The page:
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User Messages Using Dialog Boxes

Dialog Box is the generic name given to any window which pops up in front of the main programs window. These window either display information to the user, or ask the user to supply information. We will deal with Dialog Boxes more generally later. For now I will introduce a specific form of the Dialog Box: the Message Box.

Message Box

When we want to communicate with the user, we can display content on the program form, but we can also use the Message Box feature. A Message Box pops a small window up in front of our main form that can display a message and ask for user response based on the buttons shown in the message box. This is often used to inform the user of something. One common usage is in error trapping. We can let the user know they have not entered either required data, or what they have entered is not the correct data type. Our programming purpose is to prevent our program from crashing as it will if we try to process incompatible data. For the user it informs them of something which they may have overlooked or just plain missed. We do need to be careful not to use this tool to force the user into a straight jacket by requiring certain information that may be helpful but is not really required. The basic technique to display a message box is:

    Messagebox.Show(message, title, buttons, icon)

The explanation for this line of code is as follows:
     message: this can be a literal or a variable and it is the text which will be displayed in the body of the message box.
     title: this can be a literal or a variable. Since it is a window which pops up it has a title bar across the top. Whatever we enter here will display in that title bar.
     buttons: this parameter shows up as a pop up menus with the available options shown. Select the one you want to use.
     icon: this is optional and allows us to show one of a variety of icons.

One of the most common uses of the message box is to tell the user something, and if we are only informing them of some fact, we only display the OK button. Do not give the user a choice of buttons if there is no choice to make.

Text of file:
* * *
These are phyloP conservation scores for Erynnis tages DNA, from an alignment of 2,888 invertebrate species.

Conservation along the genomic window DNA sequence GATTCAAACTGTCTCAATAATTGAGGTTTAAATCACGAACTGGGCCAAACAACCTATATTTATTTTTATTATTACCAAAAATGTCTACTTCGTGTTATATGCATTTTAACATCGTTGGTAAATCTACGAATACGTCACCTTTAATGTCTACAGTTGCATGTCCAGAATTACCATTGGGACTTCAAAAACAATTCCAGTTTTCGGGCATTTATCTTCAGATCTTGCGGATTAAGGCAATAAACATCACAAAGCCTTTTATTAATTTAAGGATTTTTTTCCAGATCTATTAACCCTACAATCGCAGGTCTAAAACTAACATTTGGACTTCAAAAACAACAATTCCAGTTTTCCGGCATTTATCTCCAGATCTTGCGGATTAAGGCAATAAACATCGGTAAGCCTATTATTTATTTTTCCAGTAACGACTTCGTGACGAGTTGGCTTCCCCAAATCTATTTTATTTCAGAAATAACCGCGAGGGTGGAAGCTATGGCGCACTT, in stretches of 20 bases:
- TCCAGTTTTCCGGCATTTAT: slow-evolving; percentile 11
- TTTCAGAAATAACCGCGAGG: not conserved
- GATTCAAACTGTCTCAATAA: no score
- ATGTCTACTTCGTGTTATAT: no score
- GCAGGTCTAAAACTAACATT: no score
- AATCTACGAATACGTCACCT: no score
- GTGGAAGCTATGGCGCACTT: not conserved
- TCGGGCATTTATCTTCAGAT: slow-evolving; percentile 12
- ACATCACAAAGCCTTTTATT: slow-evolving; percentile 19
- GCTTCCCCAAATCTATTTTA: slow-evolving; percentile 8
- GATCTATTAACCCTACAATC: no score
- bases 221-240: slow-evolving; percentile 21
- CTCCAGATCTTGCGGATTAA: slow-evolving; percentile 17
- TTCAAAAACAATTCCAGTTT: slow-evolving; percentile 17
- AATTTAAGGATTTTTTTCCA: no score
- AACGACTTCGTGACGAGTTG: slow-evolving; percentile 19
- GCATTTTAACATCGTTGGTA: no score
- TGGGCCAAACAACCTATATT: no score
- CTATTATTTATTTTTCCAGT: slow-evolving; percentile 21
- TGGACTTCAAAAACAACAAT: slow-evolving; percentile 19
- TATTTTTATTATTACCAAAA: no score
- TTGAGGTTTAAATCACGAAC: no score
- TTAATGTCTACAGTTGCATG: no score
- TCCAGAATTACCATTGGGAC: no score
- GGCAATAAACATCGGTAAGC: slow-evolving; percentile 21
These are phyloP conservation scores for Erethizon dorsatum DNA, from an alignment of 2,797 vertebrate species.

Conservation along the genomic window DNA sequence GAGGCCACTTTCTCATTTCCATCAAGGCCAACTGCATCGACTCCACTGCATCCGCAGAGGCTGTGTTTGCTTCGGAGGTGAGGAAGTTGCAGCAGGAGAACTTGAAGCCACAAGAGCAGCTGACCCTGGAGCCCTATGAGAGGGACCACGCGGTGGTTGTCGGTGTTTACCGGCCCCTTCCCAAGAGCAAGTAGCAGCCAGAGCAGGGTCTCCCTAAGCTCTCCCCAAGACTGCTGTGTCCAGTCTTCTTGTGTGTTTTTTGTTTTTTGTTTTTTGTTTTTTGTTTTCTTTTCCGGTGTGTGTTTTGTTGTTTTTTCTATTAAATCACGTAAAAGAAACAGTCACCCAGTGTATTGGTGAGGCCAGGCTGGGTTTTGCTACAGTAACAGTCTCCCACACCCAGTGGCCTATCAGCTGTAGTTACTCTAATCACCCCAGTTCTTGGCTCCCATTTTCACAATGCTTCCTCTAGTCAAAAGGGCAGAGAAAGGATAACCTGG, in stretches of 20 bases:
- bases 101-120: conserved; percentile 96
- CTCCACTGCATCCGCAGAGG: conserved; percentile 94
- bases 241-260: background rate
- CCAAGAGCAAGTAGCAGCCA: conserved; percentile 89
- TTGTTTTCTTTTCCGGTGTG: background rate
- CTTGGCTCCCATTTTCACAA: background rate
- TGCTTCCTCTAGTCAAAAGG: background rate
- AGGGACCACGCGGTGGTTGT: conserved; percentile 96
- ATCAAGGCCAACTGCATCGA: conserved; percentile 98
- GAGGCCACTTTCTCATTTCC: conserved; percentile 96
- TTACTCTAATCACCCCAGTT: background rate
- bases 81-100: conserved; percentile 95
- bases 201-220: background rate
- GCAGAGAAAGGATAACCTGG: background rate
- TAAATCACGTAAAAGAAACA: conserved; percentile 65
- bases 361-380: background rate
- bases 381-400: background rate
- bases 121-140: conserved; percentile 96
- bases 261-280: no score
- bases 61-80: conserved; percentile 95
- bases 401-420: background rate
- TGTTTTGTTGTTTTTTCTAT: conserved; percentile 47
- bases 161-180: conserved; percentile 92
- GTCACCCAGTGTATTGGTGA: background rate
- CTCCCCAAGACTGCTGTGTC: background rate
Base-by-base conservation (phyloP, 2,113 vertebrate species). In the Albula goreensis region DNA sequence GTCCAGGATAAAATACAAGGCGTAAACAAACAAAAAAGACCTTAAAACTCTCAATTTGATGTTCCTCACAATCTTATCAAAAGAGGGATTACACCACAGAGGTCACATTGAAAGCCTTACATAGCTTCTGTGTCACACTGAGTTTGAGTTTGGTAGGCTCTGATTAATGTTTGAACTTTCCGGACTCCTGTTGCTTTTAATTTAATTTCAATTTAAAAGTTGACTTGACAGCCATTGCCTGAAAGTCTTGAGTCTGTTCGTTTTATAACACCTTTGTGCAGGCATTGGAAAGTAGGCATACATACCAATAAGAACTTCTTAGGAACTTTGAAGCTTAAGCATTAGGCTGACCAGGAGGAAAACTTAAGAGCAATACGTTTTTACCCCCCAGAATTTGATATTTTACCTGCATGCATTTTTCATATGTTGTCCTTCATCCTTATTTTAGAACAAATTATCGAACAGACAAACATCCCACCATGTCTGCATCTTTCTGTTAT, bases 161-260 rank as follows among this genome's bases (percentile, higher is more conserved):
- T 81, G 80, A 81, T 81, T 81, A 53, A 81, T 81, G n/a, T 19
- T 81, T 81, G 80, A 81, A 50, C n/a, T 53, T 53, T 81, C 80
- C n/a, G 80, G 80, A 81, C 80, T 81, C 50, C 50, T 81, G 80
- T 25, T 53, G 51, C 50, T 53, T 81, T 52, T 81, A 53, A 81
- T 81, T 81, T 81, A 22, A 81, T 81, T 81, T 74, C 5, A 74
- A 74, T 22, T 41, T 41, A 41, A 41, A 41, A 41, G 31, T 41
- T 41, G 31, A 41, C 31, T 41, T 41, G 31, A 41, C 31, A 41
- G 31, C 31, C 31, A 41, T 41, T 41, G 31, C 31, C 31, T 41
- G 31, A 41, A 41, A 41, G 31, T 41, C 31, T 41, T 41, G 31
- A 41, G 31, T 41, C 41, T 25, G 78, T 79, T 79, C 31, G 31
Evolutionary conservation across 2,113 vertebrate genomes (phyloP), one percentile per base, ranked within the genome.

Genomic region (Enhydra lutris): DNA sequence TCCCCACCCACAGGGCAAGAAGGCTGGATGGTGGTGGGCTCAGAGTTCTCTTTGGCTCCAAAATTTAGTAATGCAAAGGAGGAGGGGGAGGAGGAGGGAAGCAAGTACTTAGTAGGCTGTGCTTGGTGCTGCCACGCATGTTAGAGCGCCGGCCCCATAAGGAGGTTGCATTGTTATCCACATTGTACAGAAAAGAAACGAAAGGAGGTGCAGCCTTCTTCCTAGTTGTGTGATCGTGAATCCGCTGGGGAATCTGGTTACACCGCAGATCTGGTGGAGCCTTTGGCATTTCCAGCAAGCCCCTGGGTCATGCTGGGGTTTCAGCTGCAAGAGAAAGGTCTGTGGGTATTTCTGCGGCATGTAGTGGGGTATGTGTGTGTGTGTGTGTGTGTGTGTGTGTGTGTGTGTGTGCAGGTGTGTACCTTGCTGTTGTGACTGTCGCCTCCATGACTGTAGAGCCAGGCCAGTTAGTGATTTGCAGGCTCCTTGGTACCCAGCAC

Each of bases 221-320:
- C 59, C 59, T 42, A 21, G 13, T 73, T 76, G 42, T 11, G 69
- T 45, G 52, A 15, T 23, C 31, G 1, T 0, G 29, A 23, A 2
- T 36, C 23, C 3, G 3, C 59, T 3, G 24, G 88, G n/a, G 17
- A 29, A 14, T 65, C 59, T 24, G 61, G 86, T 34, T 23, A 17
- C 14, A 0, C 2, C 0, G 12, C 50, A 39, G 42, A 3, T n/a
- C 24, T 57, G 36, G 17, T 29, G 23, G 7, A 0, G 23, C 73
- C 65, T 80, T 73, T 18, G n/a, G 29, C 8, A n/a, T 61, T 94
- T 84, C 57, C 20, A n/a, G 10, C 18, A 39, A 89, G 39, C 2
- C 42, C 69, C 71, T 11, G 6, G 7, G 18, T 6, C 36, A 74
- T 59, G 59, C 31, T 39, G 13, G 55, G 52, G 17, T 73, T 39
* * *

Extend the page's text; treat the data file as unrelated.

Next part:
There is another way we can use a message box. In this case we are asking the user to make a decision, and so we need to provide more than just one button so they can make a proper response. We also need to know which button they pressed in order to process each response. This requires us to use a slightly different form of the message box known as the Message Box function. The above example looks much like we are calling a procedure, but here we need to know which button was clicked, or to put it another way, we need a return value which indicates which button was clicked. The general form of this usage is as follows:

    rResponse = MessageBox.Show(message, title, buttons, icon)

Response: this is a variable which is normally declared locally as data type Messagebox.Result to capture the user's response. We can then use the result in a decision structure to send our program down the path that the user has chosen.

Input Box

At times we want some information from the user. Normally we do this by placing controls on a form but sometimes we are after specific information that is only needed at a certain place in the program and not used otherwise. The Input Box provides a small form which is used just for this purpose. It behaves much like the functional message box but allows us to retrieve a piece of data with minimal effort in coding. The general form looks like this:

     response = InputBox.Show(message, title, default, Xpos, Ypos)

Both response and default are strings. Xpos is the display starting position across the window. Ypos is the display starting position vertically.

The programmer needs to check that the user did not click the Cancel botton. If it was clicked the repsonse will be an empty string. If the response is not an empty string then the program should perform normal error trapping to make sure that the data is of the data type that the programmer expects. All the arguments except message are optional.